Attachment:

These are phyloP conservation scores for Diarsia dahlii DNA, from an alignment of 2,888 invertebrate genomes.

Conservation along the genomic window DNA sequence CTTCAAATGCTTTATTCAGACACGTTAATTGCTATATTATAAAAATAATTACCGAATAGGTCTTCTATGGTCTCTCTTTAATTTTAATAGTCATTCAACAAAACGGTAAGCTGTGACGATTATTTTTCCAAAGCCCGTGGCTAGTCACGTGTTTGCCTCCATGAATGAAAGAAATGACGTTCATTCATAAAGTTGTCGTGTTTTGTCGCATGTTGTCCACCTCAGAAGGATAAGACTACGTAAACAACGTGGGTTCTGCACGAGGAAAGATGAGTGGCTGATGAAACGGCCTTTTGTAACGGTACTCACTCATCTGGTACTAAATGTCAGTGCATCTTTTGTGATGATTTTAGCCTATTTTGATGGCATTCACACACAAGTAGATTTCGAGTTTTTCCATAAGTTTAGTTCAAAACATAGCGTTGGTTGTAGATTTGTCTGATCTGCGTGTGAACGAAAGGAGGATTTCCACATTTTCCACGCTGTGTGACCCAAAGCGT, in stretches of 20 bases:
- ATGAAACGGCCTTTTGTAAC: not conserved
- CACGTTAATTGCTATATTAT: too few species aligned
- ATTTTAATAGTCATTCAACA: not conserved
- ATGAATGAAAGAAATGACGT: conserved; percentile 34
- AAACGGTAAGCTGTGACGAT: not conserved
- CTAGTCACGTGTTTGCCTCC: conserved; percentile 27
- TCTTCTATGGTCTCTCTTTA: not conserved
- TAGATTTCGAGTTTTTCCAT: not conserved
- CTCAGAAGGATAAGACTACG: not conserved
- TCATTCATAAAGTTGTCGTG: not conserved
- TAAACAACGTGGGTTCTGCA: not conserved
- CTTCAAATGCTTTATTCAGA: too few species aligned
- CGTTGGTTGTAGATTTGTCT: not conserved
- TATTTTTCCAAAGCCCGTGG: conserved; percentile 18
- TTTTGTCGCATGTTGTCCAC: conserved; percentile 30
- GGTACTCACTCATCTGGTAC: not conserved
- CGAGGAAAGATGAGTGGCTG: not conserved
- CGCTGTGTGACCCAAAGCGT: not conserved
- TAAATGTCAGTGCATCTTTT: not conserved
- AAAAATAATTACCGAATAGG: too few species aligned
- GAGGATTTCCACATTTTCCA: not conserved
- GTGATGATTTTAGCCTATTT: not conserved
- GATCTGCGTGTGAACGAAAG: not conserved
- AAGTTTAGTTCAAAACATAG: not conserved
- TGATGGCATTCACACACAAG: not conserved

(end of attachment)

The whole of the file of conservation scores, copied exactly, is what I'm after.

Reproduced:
These are phyloP conservation scores for Diarsia dahlii DNA, from an alignment of 2,888 invertebrate genomes.

Conservation along the genomic window DNA sequence CTTCAAATGCTTTATTCAGACACGTTAATTGCTATATTATAAAAATAATTACCGAATAGGTCTTCTATGGTCTCTCTTTAATTTTAATAGTCATTCAACAAAACGGTAAGCTGTGACGATTATTTTTCCAAAGCCCGTGGCTAGTCACGTGTTTGCCTCCATGAATGAAAGAAATGACGTTCATTCATAAAGTTGTCGTGTTTTGTCGCATGTTGTCCACCTCAGAAGGATAAGACTACGTAAACAACGTGGGTTCTGCACGAGGAAAGATGAGTGGCTGATGAAACGGCCTTTTGTAACGGTACTCACTCATCTGGTACTAAATGTCAGTGCATCTTTTGTGATGATTTTAGCCTATTTTGATGGCATTCACACACAAGTAGATTTCGAGTTTTTCCATAAGTTTAGTTCAAAACATAGCGTTGGTTGTAGATTTGTCTGATCTGCGTGTGAACGAAAGGAGGATTTCCACATTTTCCACGCTGTGTGACCCAAAGCGT, in stretches of 20 bases:
- ATGAAACGGCCTTTTGTAAC: not conserved
- CACGTTAATTGCTATATTAT: too few species aligned
- ATTTTAATAGTCATTCAACA: not conserved
- ATGAATGAAAGAAATGACGT: conserved; percentile 34
- AAACGGTAAGCTGTGACGAT: not conserved
- CTAGTCACGTGTTTGCCTCC: conserved; percentile 27
- TCTTCTATGGTCTCTCTTTA: not conserved
- TAGATTTCGAGTTTTTCCAT: not conserved
- CTCAGAAGGATAAGACTACG: not conserved
- TCATTCATAAAGTTGTCGTG: not conserved
- TAAACAACGTGGGTTCTGCA: not conserved
- CTTCAAATGCTTTATTCAGA: too few species aligned
- CGTTGGTTGTAGATTTGTCT: not conserved
- TATTTTTCCAAAGCCCGTGG: conserved; percentile 18
- TTTTGTCGCATGTTGTCCAC: conserved; percentile 30
- GGTACTCACTCATCTGGTAC: not conserved
- CGAGGAAAGATGAGTGGCTG: not conserved
- CGCTGTGTGACCCAAAGCGT: not conserved
- TAAATGTCAGTGCATCTTTT: not conserved
- AAAAATAATTACCGAATAGG: too few species aligned
- GAGGATTTCCACATTTTCCA: not conserved
- GTGATGATTTTAGCCTATTT: not conserved
- GATCTGCGTGTGAACGAAAG: not conserved
- AAGTTTAGTTCAAAACATAG: not conserved
- TGATGGCATTCACACACAAG: not conserved